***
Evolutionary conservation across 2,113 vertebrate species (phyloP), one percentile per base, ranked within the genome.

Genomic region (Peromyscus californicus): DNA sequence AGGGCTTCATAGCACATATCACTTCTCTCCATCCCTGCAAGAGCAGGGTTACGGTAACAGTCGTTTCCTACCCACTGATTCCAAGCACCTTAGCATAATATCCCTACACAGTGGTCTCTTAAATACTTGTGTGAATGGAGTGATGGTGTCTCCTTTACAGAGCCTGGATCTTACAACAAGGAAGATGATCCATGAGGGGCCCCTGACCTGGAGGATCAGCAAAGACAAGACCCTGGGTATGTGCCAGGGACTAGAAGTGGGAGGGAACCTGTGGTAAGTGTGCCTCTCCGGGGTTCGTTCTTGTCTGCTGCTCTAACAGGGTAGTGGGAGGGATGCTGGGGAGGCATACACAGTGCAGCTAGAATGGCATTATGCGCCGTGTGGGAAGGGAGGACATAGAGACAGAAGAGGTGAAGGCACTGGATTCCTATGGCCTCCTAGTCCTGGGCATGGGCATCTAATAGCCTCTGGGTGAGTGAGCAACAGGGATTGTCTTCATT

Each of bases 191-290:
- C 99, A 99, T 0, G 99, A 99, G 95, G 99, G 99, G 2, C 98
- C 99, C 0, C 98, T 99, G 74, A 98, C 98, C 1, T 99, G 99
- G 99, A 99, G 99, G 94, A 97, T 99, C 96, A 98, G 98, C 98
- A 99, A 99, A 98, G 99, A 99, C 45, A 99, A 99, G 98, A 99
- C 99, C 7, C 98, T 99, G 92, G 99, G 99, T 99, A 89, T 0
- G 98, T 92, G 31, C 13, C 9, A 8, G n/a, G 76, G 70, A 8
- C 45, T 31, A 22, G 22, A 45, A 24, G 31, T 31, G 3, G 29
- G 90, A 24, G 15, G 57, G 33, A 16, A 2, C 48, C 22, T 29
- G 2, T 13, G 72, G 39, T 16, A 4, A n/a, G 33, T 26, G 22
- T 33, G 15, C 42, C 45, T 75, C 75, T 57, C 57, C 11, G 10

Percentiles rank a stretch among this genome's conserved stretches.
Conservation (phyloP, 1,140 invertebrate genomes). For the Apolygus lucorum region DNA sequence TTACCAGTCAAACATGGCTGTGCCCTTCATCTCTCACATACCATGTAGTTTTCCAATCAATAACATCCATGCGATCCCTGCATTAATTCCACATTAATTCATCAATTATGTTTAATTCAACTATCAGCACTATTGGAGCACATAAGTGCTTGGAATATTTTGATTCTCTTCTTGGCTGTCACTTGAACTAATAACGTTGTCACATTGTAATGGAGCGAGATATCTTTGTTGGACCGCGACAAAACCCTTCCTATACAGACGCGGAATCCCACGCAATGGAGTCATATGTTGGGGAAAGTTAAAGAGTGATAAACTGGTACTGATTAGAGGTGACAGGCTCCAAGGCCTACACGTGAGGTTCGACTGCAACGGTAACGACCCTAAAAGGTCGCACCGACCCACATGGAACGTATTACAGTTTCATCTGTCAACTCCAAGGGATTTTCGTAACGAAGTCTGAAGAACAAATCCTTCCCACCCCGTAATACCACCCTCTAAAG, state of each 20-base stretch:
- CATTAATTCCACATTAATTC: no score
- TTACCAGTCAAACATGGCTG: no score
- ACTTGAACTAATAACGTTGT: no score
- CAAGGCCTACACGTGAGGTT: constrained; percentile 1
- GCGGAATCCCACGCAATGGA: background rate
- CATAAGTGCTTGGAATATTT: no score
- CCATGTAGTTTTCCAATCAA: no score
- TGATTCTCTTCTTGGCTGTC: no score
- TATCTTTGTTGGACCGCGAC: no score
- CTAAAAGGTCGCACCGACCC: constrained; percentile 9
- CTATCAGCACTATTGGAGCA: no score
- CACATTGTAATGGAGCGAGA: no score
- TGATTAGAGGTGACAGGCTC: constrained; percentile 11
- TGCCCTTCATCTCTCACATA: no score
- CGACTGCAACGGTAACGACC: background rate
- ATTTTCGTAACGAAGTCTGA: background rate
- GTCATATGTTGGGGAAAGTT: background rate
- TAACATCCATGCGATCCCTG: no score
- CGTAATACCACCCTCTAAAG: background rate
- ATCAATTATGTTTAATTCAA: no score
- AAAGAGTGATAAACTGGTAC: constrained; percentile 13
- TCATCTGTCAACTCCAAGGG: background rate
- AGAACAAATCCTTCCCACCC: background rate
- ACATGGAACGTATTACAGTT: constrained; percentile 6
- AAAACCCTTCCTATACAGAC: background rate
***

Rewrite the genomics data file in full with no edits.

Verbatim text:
Evolutionary conservation across 2,113 vertebrate species (phyloP), one percentile per base, ranked within the genome.

Genomic region (Peromyscus californicus): DNA sequence AGGGCTTCATAGCACATATCACTTCTCTCCATCCCTGCAAGAGCAGGGTTACGGTAACAGTCGTTTCCTACCCACTGATTCCAAGCACCTTAGCATAATATCCCTACACAGTGGTCTCTTAAATACTTGTGTGAATGGAGTGATGGTGTCTCCTTTACAGAGCCTGGATCTTACAACAAGGAAGATGATCCATGAGGGGCCCCTGACCTGGAGGATCAGCAAAGACAAGACCCTGGGTATGTGCCAGGGACTAGAAGTGGGAGGGAACCTGTGGTAAGTGTGCCTCTCCGGGGTTCGTTCTTGTCTGCTGCTCTAACAGGGTAGTGGGAGGGATGCTGGGGAGGCATACACAGTGCAGCTAGAATGGCATTATGCGCCGTGTGGGAAGGGAGGACATAGAGACAGAAGAGGTGAAGGCACTGGATTCCTATGGCCTCCTAGTCCTGGGCATGGGCATCTAATAGCCTCTGGGTGAGTGAGCAACAGGGATTGTCTTCATT

Each of bases 191-290:
- C 99, A 99, T 0, G 99, A 99, G 95, G 99, G 99, G 2, C 98
- C 99, C 0, C 98, T 99, G 74, A 98, C 98, C 1, T 99, G 99
- G 99, A 99, G 99, G 94, A 97, T 99, C 96, A 98, G 98, C 98
- A 99, A 99, A 98, G 99, A 99, C 45, A 99, A 99, G 98, A 99
- C 99, C 7, C 98, T 99, G 92, G 99, G 99, T 99, A 89, T 0
- G 98, T 92, G 31, C 13, C 9, A 8, G n/a, G 76, G 70, A 8
- C 45, T 31, A 22, G 22, A 45, A 24, G 31, T 31, G 3, G 29
- G 90, A 24, G 15, G 57, G 33, A 16, A 2, C 48, C 22, T 29
- G 2, T 13, G 72, G 39, T 16, A 4, A n/a, G 33, T 26, G 22
- T 33, G 15, C 42, C 45, T 75, C 75, T 57, C 57, C 11, G 10

Percentiles rank a stretch among this genome's conserved stretches.
Conservation (phyloP, 1,140 invertebrate genomes). For the Apolygus lucorum region DNA sequence TTACCAGTCAAACATGGCTGTGCCCTTCATCTCTCACATACCATGTAGTTTTCCAATCAATAACATCCATGCGATCCCTGCATTAATTCCACATTAATTCATCAATTATGTTTAATTCAACTATCAGCACTATTGGAGCACATAAGTGCTTGGAATATTTTGATTCTCTTCTTGGCTGTCACTTGAACTAATAACGTTGTCACATTGTAATGGAGCGAGATATCTTTGTTGGACCGCGACAAAACCCTTCCTATACAGACGCGGAATCCCACGCAATGGAGTCATATGTTGGGGAAAGTTAAAGAGTGATAAACTGGTACTGATTAGAGGTGACAGGCTCCAAGGCCTACACGTGAGGTTCGACTGCAACGGTAACGACCCTAAAAGGTCGCACCGACCCACATGGAACGTATTACAGTTTCATCTGTCAACTCCAAGGGATTTTCGTAACGAAGTCTGAAGAACAAATCCTTCCCACCCCGTAATACCACCCTCTAAAG, state of each 20-base stretch:
- CATTAATTCCACATTAATTC: no score
- TTACCAGTCAAACATGGCTG: no score
- ACTTGAACTAATAACGTTGT: no score
- CAAGGCCTACACGTGAGGTT: constrained; percentile 1
- GCGGAATCCCACGCAATGGA: background rate
- CATAAGTGCTTGGAATATTT: no score
- CCATGTAGTTTTCCAATCAA: no score
- TGATTCTCTTCTTGGCTGTC: no score
- TATCTTTGTTGGACCGCGAC: no score
- CTAAAAGGTCGCACCGACCC: constrained; percentile 9
- CTATCAGCACTATTGGAGCA: no score
- CACATTGTAATGGAGCGAGA: no score
- TGATTAGAGGTGACAGGCTC: constrained; percentile 11
- TGCCCTTCATCTCTCACATA: no score
- CGACTGCAACGGTAACGACC: background rate
- ATTTTCGTAACGAAGTCTGA: background rate
- GTCATATGTTGGGGAAAGTT: background rate
- TAACATCCATGCGATCCCTG: no score
- CGTAATACCACCCTCTAAAG: background rate
- ATCAATTATGTTTAATTCAA: no score
- AAAGAGTGATAAACTGGTAC: constrained; percentile 13
- TCATCTGTCAACTCCAAGGG: background rate
- AGAACAAATCCTTCCCACCC: background rate
- ACATGGAACGTATTACAGTT: constrained; percentile 6
- AAAACCCTTCCTATACAGAC: background rate